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Ring of Gullion Geodiversity Profile

Last updated: 19 December 2007

Outline Geomorphology and Landscape Setting

The use of a cultural overlay in defining Landscape Character Areas (LCAs) means that they frequently subdivide natural physiographic units. It is common therefore for significant geomorphological features to run across more than one LCA. It is also possible in turn, to group physiographic units into a smaller number of natural regions. These regions invariably reflect underlying geological, topographic and, often, visual continuities between their component physiographic units, and have generally formed the basis for defining landscape areas such as AONBs. It is essential therefore, that in considering the 'Geodiversity' of an individual LCA, regard should be given to adjacent LCAs and to the larger regions within which they sit. In the original Land Utilisation Survey of Northern Ireland, Symons (1962) identified twelve such natural regions.

This LCA lies within the region described as the Igneous Massifs of Down and Armagh. This region consists of two igneous complexes that rise above the broken foothills of a largely Silurian basement and are separated by the fault-guided and glacially modified inlet of Carlingford Lough. To the northeast are the rounded, Tertiary granite domes of the Mourne Mountains, whilst to the southwest are the mixed Caledonian and Tertiary igneous intrusions that comprise the ring dyke complex surrounding the central mass of Slieve Gullion. Separating the two are the drumlin covered Newry lowlands and the fault-guided Newry River.

The Ring of Gullion is situated on the southern border of Northern Ireland, and is a distinctive circle of hills around the striking landmark of Slieve Gullion. The landscape of the Ring of Gullion shows a remarkable coincidence with, and control by,, the underlying geology and is a truly 'geological landscape'. As such it is an internationally recognised example of a ring dyke complex. The underlying country rock is the Caledonian Newry Granodiorite, into which have been intruded a series of Tertiary igneous rocks to form a ring complex approximately 10km across. Subsidence of the central block produced alternating beds of granophyre and dolerite that now form the steep slopes of Slieve Gullion. The central mountain is surrounded in turn by a poorly drained lowland underlain by the Newry Granodiorite. Beyond this, the intrusive rocks, mainly granophyres and felsites, form a ring of rugged hills. Gaps in the ring are invariably associated with faults that offset the hills, for example at Camlough. To the southeast of Slieve Gullion is a 'tail' of glacial deposits laid down in the wake of the complex and in response to regional ice flow from the north at the end of The Midlandian. The scenic value and landscape quality of the area has been recognised by its designation as an AONB. For further information on this area and the Tertiary history of Ireland, see Davies and Stephens (1978)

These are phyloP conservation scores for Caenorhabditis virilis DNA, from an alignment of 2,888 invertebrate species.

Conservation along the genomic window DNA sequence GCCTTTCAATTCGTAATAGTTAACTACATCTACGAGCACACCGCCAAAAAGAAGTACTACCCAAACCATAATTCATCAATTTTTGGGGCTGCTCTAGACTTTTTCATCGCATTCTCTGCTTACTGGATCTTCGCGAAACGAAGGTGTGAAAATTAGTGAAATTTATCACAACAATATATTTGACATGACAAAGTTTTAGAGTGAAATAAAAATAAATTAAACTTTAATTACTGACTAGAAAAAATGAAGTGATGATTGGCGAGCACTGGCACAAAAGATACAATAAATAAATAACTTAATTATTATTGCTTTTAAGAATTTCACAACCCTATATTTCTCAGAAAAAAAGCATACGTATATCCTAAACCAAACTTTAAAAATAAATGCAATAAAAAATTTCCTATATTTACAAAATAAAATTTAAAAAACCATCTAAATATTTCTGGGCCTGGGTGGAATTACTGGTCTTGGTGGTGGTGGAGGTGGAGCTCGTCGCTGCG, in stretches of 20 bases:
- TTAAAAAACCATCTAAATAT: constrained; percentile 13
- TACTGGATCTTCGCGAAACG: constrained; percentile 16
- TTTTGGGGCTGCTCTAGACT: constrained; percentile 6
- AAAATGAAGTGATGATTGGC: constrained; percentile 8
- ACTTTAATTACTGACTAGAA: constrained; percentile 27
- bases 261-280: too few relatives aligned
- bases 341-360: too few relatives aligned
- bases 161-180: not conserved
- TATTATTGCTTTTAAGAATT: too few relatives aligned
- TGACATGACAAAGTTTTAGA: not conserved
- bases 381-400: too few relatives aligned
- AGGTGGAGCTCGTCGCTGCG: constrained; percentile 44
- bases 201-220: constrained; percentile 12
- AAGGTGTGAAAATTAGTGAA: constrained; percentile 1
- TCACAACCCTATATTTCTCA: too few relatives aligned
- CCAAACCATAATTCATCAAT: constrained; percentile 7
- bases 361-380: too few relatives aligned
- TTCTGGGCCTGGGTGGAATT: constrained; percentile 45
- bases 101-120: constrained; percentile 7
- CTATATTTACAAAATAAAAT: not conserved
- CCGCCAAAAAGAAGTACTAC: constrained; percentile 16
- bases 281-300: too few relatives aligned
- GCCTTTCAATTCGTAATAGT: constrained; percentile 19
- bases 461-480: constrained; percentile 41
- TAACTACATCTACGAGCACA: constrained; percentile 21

Pre-Quaternary (Solid) Geology

The stratigraphy of this area is made up of the mapped formations in the table, the youngest of which usually overlie the oldest.

Stratigraphic Table (youngest rocks at the top of the table)

Tertiary - various intrusives (Slieve Gullion Complex), Lower Basalt Formation - 50 to 60 million years old
Late Caledonian - Newry Complex - 400 million years old
Lower Palaeozoic - Gala Sandstone, Hawick Group - 450 - 400 million years old

The area is centred on Slieve Gullion (ASSI 198), the LCA boundary roughly following the Newry Granodiorite - Lower Palaeozoic country rock contact (exposed in Cam Lough Quarry,  ESCR Site 422). This is an exceptional area in terms of geology.

The area of Slieve Gullion is dominated by a 11km diameter ring complex or series of arcuate fissures along which various intrusions have occurred. The ring complex is of Tertiary age and is centred on the south-western end of the Caledonian Newry Granodiorite (ESCR Site 421). Thus part of the complexity of the geology is the fact that young (Tertiary) volcanic and subterraneanen intrusives occur in the same place as older Caledonian (probably Devonian).